Flashcards in Pharm- 16 Deck (68)
What is P(CNS)?
CNS Partial pressure --> the level of the anesthetic in the CNS
Can you measure P(CNS) directly?
So how can you measure P(CNS)?
What is P(Alv)?
The partial pressure of the anesthetic in the lungs. basically the balance between the anesthetic delivered to the alveoli and the loss from the lungs (to blood + tissues)
So how does anesthetic get into the tissues from the alveoli space (generally)?
down a concentration gradient cuz theres a crap ton in the alvoli and nothing in the tissues
And how does the anesthetic get out of the tissues and back into the lungs?
remove the anesthetic from the lungs --> moves down its concentration gradient back ot to the lung space
WHat is the minimum alveolar concentration (MAC)?
It's the P(alv) that results in the lightest possible anesthesia. basically the point in which anesthesia is induced.
True or false: a lower MAC means an lower potency of anesthesia.
FALSE. lower MAC = higher potency. takes less partial pressure to cause anesthesia.
What is AP50?
the partial pressure where analgesia (no pain) results in 50% of pts
Define: this is the partial pressure where movement is lost in 50% of pts when cut during surgery
What is the analgesic index?
Ratio of MAC to AP50
If there is an increase in analgesic index, is there an increase or decrease in the partial pressure of anesthetic needed to gain anesthesia than that required for surgical anesthesia?
What is the therapeutic index?
(MAC is the same as the ED50 for nongaseous things)
Do you want the therapeutic index to be high or low? Why?
High because you want a high LD50 (only kills pts at a very high conc) and you want a low MAC (drug works at a lower conc)
What is the danger of some analgesics which have a lot therapeutic index?
Respiratory depression + cardiac arrest
Why must the dosing must be very accurate for analgesics?
There are no antagonists to their actions. To get rid of it if you OD you just need time and ventilation lol. Call an MD.
What exactly is the LD50?
lethal dose in 50% of subjects
What is the ED50/MAC?
the effective dose that gives desired effect in 50% of pt
What is the meyer overton rule?
Greater the lipid solubility (greater oil/gas coefficient) of anesthetic in olive oil = greater its potency
What is the oil/gas partition coefficient good at showing?
predictor of how soluble an anesthetic is in olive oil- essentially defines the potency (larger coefficient = more soluble = more potent).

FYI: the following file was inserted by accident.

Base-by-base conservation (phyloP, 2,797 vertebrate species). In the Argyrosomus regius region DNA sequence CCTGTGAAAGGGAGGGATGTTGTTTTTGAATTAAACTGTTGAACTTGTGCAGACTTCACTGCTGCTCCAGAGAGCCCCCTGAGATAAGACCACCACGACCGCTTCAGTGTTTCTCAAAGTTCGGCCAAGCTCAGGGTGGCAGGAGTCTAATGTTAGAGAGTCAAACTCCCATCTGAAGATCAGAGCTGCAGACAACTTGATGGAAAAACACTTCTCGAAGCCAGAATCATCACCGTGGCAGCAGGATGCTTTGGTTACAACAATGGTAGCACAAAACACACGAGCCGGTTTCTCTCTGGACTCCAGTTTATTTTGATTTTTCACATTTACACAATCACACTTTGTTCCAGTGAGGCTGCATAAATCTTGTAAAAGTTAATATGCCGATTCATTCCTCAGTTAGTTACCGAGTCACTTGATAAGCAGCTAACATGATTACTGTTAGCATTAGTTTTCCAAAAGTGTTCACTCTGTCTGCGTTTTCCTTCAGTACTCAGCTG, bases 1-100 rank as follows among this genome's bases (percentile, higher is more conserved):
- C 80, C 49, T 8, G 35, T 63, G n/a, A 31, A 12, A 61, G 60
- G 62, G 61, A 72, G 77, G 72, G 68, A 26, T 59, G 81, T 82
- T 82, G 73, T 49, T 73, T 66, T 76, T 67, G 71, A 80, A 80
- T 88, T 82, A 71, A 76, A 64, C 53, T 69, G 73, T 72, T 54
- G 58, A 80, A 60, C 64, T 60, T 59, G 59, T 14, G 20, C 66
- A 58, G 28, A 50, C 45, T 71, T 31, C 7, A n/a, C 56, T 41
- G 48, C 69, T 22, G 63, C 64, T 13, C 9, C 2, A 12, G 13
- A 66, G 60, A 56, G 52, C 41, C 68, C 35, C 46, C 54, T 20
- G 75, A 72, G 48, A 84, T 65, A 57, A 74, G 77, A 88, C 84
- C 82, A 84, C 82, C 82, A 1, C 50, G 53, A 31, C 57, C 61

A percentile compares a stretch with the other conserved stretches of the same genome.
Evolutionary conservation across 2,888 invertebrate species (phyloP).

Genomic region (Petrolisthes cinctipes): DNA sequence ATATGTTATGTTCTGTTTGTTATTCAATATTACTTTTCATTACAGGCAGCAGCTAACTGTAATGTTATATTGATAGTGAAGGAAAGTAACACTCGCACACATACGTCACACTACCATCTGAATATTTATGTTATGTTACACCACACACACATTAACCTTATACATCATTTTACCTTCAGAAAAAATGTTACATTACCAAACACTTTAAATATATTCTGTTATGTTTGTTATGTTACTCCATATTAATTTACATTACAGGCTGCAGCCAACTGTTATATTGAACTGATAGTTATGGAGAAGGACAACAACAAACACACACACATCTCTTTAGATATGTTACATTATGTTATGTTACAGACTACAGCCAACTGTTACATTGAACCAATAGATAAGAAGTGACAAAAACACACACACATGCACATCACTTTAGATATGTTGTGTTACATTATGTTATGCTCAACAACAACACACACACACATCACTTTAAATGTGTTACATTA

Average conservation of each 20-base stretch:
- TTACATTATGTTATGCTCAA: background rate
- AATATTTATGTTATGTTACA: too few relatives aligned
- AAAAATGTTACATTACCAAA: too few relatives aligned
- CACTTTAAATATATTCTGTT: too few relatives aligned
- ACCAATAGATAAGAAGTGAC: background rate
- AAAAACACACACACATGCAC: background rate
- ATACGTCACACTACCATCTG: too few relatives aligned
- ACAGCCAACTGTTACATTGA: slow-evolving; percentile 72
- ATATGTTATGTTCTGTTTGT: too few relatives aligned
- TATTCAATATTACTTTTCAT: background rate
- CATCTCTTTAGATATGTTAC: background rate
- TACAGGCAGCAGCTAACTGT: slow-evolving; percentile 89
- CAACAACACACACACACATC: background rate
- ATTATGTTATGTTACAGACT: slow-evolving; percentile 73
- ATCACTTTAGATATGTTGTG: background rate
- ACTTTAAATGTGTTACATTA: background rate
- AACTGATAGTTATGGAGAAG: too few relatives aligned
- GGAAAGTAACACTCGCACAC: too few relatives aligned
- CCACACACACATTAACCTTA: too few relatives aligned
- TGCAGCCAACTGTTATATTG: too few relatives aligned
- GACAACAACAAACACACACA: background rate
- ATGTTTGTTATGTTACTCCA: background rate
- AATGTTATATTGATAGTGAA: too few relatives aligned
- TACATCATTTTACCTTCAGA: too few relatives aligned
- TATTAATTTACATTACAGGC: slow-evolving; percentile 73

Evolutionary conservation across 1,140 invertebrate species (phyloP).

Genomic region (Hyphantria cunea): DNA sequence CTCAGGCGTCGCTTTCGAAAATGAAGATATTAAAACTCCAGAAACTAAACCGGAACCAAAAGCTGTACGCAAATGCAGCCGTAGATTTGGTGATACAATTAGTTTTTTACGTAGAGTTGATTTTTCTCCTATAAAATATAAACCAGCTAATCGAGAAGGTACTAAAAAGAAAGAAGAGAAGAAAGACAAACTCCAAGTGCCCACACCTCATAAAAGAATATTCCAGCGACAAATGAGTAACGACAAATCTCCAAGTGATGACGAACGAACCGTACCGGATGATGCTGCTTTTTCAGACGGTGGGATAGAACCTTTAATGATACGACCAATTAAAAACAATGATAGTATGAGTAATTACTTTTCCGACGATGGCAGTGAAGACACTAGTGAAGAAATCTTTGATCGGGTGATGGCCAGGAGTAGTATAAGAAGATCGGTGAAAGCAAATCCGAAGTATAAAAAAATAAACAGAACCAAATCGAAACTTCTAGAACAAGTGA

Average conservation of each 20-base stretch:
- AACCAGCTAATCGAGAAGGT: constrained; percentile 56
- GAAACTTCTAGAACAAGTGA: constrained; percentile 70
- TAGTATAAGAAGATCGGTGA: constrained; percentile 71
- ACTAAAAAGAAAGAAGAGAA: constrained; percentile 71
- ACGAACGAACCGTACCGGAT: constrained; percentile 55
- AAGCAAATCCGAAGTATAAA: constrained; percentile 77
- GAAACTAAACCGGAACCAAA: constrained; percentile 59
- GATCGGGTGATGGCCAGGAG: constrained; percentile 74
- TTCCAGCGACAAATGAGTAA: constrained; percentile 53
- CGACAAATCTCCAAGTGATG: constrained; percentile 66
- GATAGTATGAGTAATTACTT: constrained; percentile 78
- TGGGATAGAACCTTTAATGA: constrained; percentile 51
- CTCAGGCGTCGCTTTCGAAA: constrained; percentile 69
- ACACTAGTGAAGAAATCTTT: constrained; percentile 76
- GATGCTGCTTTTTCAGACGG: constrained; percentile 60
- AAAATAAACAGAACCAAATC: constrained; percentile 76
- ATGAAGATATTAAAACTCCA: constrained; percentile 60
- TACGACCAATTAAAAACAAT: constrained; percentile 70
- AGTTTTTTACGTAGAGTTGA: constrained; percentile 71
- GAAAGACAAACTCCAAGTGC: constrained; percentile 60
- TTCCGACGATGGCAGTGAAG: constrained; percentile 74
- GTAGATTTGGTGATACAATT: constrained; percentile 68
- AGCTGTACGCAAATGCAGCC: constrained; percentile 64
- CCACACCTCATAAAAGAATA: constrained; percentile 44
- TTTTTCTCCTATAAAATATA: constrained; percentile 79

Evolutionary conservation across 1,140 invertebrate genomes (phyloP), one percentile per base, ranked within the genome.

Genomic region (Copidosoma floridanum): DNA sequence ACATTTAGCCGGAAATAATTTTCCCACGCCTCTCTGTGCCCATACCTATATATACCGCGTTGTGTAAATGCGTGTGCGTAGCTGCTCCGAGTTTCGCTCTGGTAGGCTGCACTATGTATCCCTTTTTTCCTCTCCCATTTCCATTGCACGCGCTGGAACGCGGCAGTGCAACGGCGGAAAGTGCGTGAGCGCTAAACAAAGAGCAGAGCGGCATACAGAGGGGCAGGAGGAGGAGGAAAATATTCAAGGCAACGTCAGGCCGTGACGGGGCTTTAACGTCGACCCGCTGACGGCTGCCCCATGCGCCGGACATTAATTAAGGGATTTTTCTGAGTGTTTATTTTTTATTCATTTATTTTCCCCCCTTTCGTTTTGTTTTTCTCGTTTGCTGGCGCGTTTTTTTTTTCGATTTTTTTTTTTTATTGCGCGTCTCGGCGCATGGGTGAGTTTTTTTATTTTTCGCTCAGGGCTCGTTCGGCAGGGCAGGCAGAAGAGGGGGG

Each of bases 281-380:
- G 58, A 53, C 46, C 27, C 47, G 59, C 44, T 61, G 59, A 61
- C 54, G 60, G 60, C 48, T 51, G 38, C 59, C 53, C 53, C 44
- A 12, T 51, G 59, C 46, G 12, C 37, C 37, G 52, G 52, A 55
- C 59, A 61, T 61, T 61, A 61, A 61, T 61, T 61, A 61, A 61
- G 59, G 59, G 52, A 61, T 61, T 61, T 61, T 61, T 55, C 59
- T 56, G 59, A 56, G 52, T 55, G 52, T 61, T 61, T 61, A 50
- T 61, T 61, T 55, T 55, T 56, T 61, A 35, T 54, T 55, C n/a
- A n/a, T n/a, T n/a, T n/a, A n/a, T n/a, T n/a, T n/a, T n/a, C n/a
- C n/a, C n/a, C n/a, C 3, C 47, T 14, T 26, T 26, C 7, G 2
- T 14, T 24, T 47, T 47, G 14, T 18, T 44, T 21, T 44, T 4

What is the solvent/gas partition coefficent good at predicting?
predictor of how soluble an anesthetic is in a solvent (blood and plasma). High coefficient = more soluble
What is the diffusion of the anesthetic dependent on?
this is proportional to the tissue area as well as the partial pressure difference between the alveoli and the capillary beds
What is the role of perfusion of the anesthetic?
capillary beds then deliver the O2 + anesthesia to cells in body. THIS IS THE RATE LIMITING STEP.
What is the anesthetic flow rate?
the rate at which the blood perfuses the tissue and anesthetic reaches tissue
Why do you need do some changes for a fat person vs a muscular person as far as dosages of anesthetics?
i. Fat pt is going to have a lot of volume (fat) therefore he will store a more lipid soluble anesthetic MUCH more than a muscular patient.
ii. This means that the anesthetic will affect him much more as well as he will be MUCH slower to recovery and for the anesthetic to leave his body
What is the time constant for anesthetics?
If you increase the flow rate, you will decrease the time it takes to equilibrate between blood and tissue (faster) and vice versa
How well are anesthetics delivered to well-rich groups?
• CNS + visceral organs
• Low capacity for anesthetic + high blood flow for delivery
How well are anesthetics delivered to muscle groups?
• Muscle + skin
• High capacity + moderate blood flow = longer equilibrium time
How well are anesthetics delivered to fat groups?
• High capacity for anesthetic + low flow for delivery = extremely long equilibrium time